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The Laz Word: On Jeremy Hunt and Hillsborough

Larry Neild's take on old wounds opened by the latest media furore

Published on June 29th 2010.


The Laz Word: On Jeremy Hunt and Hillsborough

MP Jeremy Hunt is the latest politician to fall into the quicksand that consumes anyone shaming the names of the 96 Liverpool fans who perished at Hillsborough.

Should some criticism be directed at the media who at once turned it into a storm. If the media were thinking (genuinely) of the families, would they have gone on the hunt for immediate responses?

Culture Secretary Hunt was commenting on the behaviour of England fans in South Africa – not a single arrest for unruly behaviour by the followers of Capello’s fallen heroes - and somehow managed to drag the Hillsborough word into the equation. He’s apologised, insisting he meant no harm.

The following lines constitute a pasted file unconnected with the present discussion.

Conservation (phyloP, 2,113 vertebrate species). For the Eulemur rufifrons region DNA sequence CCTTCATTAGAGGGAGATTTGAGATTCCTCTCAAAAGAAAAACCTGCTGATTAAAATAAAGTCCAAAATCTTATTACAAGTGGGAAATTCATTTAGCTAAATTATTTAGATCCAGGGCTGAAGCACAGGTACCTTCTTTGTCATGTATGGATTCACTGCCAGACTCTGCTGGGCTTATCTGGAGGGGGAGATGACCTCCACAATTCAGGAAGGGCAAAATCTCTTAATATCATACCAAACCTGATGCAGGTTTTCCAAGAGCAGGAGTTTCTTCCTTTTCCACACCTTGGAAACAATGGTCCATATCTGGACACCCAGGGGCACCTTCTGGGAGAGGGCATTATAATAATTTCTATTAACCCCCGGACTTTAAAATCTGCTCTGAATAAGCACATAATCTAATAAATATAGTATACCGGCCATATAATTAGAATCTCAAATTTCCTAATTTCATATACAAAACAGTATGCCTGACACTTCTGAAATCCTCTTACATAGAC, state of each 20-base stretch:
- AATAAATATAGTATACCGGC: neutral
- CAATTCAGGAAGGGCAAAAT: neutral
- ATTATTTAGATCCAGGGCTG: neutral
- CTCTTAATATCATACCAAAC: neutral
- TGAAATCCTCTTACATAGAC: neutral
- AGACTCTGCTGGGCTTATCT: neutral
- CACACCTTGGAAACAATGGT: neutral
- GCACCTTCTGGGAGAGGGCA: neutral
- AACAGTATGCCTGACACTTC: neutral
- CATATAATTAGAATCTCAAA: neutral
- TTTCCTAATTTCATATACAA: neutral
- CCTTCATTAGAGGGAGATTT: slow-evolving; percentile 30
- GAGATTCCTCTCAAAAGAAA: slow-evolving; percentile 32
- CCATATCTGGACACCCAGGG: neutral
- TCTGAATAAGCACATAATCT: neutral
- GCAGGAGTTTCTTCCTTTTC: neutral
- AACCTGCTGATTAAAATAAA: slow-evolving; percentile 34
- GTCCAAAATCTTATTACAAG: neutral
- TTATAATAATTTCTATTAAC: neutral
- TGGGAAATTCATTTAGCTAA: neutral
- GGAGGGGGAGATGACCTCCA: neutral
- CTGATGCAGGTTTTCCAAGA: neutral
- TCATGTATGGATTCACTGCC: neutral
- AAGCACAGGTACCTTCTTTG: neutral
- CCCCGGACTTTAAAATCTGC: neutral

That apology has been rejected by the families. Instead, they want a meeting with him, describing him as an "ignorant disgrace".

The problem is every time somebody utters anything with Hillsborough implications, these relatives of the victims are dragged into the debate. They are left with no alternative to defending the good names of the 96.

So who do you blame? Hunt, full name Jeremy Richard Streynsham Hunt, eldest son of a Royal Navy Admiral, is at the top of the pile. As Secretary of State for Culture, Olympics, Media and Sport, he should have known better and kept his brain in gear – not for fear of causing upset but because he should have made himself aware of the official reports clearing Liverpool fans of any unruly behaviour.